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A circumstellar dust disk around a star with a known planetary companion

Nature volume 395, pages 775777 (22 October 1998) | Download Citation

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Abstract

A planet with a minimum mass of 0.84 Jupiter masses (MJ) has been indirectly detected1 in a close orbit (radius 0.11 astronomical units, period 14.65 days) around the star 55 Cancri, which is of spectral type G8 and about 3 billion years old. The detection of excess infrared emission from this system also suggests2 the presence of circumstellar dust. Our Solar System has a disk of dust (and larger bodies) that is roughly coplanar with the planets—the so-called Kuiper Belt3. Here we report infrared coronagraphic observations of 55 Cancri in which the light from the primary star is blocked, allowing us to image a circumstellar dust disk. We find that the dust lies in a disk that extends to at least 40 AU, comparable to the expected extent for our Kuiper Belt3, whereas the inferred mass of the disk is approximately ten times that estimated for our Kuiper Belt. The disk around 55 Cancri is relatively dark at a wavelength of 2.3µm, which is consistent with absorption of light by methane ice on the dust particles. Assuming that the disk is coplanar with the planet, we determine the planet's mass to be 1.9−0.4+1.1 Jupiter masses. All the available evidence is suggestive of a mature planetary system around 55 Cancri.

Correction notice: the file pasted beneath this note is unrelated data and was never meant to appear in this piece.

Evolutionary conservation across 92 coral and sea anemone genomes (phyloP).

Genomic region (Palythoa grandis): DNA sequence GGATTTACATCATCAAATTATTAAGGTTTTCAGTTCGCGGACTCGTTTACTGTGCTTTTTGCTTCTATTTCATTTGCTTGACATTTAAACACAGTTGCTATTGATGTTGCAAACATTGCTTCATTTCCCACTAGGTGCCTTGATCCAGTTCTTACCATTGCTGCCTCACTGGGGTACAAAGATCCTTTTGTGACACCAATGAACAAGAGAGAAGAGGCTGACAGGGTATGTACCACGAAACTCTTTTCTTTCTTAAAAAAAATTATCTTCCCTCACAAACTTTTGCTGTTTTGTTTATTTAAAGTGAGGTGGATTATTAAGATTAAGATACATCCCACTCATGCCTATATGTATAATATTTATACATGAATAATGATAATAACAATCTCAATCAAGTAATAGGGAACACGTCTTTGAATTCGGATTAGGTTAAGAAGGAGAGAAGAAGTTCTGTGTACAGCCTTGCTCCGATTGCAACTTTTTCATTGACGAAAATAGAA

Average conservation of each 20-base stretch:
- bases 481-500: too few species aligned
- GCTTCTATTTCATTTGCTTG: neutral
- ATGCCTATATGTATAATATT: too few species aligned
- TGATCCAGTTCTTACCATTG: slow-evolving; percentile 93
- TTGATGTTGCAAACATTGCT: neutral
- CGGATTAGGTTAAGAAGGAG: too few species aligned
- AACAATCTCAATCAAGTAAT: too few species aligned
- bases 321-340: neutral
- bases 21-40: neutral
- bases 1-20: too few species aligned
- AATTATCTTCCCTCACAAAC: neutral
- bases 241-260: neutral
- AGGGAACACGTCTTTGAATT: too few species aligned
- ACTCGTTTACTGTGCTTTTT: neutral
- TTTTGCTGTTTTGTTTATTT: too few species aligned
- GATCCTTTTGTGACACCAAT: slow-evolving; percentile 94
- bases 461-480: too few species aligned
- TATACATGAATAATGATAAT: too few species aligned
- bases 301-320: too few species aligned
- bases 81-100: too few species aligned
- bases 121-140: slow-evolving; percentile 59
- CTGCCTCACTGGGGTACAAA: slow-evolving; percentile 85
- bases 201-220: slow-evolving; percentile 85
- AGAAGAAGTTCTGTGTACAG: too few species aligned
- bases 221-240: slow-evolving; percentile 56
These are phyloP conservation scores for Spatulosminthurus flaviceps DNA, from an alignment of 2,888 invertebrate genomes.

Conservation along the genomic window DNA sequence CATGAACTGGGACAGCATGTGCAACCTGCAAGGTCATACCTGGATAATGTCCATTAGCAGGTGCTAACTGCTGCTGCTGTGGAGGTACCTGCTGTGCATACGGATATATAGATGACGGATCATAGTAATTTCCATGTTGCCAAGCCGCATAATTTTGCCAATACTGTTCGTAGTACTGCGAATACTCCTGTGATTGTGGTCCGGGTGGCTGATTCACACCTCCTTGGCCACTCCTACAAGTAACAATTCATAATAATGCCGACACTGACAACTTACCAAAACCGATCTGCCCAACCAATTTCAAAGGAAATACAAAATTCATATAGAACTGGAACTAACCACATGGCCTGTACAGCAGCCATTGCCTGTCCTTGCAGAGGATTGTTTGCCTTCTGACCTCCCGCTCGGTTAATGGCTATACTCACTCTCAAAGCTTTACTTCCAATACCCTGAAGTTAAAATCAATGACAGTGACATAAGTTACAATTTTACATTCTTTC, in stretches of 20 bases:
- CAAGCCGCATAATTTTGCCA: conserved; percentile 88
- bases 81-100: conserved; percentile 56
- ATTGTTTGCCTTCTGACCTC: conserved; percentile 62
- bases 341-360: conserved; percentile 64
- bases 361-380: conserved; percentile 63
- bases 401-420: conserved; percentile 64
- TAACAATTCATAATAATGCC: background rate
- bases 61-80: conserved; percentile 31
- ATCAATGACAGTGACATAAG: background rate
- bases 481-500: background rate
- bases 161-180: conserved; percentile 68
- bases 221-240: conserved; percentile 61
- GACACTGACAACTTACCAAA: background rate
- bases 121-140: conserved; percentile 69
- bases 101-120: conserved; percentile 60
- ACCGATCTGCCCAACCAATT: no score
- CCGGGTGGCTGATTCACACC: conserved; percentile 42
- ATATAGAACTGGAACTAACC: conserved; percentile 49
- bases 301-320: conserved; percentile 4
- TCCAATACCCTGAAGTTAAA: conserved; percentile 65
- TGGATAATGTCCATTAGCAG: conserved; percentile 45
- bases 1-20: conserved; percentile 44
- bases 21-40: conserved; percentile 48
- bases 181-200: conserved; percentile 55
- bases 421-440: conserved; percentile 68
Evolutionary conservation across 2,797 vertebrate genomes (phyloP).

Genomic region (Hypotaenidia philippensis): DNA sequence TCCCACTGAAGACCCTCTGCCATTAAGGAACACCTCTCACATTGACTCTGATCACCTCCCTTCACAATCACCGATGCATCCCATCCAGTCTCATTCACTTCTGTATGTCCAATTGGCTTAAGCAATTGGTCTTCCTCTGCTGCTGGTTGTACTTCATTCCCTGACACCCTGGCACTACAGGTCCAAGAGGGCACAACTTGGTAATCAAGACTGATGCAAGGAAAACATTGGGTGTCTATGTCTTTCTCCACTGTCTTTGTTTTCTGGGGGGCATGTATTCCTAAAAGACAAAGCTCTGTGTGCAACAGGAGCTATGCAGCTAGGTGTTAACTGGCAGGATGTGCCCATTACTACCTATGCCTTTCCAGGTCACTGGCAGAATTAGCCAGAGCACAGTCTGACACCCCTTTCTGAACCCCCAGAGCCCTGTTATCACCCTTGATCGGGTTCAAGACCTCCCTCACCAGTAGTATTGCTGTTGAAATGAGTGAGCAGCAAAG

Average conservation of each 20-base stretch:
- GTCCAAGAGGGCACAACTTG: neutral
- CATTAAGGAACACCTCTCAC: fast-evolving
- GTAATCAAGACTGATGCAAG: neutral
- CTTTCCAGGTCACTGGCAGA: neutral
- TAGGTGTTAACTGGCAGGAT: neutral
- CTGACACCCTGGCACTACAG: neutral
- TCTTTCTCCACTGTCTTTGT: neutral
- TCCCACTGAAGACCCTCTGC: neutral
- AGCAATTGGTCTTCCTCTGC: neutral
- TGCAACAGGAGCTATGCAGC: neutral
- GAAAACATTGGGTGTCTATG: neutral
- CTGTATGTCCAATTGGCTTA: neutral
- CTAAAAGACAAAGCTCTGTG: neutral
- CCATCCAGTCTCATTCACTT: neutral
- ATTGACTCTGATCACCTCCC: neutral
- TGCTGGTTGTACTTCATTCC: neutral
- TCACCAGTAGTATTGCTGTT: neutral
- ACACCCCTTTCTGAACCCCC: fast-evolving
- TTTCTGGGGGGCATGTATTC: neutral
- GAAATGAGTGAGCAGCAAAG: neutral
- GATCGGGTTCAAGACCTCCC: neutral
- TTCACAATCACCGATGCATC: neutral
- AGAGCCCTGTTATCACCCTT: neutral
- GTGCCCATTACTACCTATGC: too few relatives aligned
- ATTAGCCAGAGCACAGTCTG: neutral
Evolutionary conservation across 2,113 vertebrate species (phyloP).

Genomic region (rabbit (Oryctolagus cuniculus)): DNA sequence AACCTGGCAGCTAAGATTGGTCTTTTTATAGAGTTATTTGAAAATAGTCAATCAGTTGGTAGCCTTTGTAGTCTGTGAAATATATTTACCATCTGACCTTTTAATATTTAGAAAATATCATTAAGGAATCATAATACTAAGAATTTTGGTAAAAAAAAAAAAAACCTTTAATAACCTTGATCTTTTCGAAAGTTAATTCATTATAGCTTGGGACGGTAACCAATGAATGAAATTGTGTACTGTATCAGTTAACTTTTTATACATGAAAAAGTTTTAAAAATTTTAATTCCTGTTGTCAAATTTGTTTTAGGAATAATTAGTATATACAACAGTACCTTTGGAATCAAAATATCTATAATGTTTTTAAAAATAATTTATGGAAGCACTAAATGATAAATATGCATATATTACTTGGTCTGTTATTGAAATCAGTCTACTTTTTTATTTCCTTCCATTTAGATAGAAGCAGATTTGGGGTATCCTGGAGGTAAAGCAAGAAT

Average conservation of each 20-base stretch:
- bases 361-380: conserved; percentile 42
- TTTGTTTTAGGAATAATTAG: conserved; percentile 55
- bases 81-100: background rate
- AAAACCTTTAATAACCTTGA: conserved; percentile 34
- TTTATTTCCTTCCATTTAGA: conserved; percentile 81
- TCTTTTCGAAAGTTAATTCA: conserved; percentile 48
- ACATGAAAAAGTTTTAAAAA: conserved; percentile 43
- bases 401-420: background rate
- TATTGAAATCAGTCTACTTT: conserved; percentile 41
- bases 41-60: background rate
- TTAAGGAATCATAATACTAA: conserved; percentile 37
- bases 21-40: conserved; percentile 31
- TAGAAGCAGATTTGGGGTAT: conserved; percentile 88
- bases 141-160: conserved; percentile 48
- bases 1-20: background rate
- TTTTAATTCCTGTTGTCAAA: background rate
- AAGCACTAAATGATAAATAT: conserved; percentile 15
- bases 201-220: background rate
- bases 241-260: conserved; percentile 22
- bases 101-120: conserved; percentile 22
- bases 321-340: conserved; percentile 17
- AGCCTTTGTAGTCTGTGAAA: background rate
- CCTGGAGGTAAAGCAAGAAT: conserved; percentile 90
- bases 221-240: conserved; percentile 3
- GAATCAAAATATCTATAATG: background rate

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Acknowledgements

We thank Doug Toomey for instrumental assistance, and Andy Rivkin for many useful discussions. D.E.T. and R.H.B. were visiting astronomers at the Infrared Telescope Facility which isoperated by the University of Hawaii under contract to the National Aeronautics and Space Administration. This work is supported in part by an NSF Graduate Research Fellowship and by various NASA research grants.

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  1. Lunar and Planetary Laboratory, University of Arizona, 1629 East University Boulevard, Tucson, Arizona 85721, USA

    • David E. Trilling
    •  & Robert H. Brown

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Correspondence to David E. Trilling.

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https://doi.org/10.1038/27389

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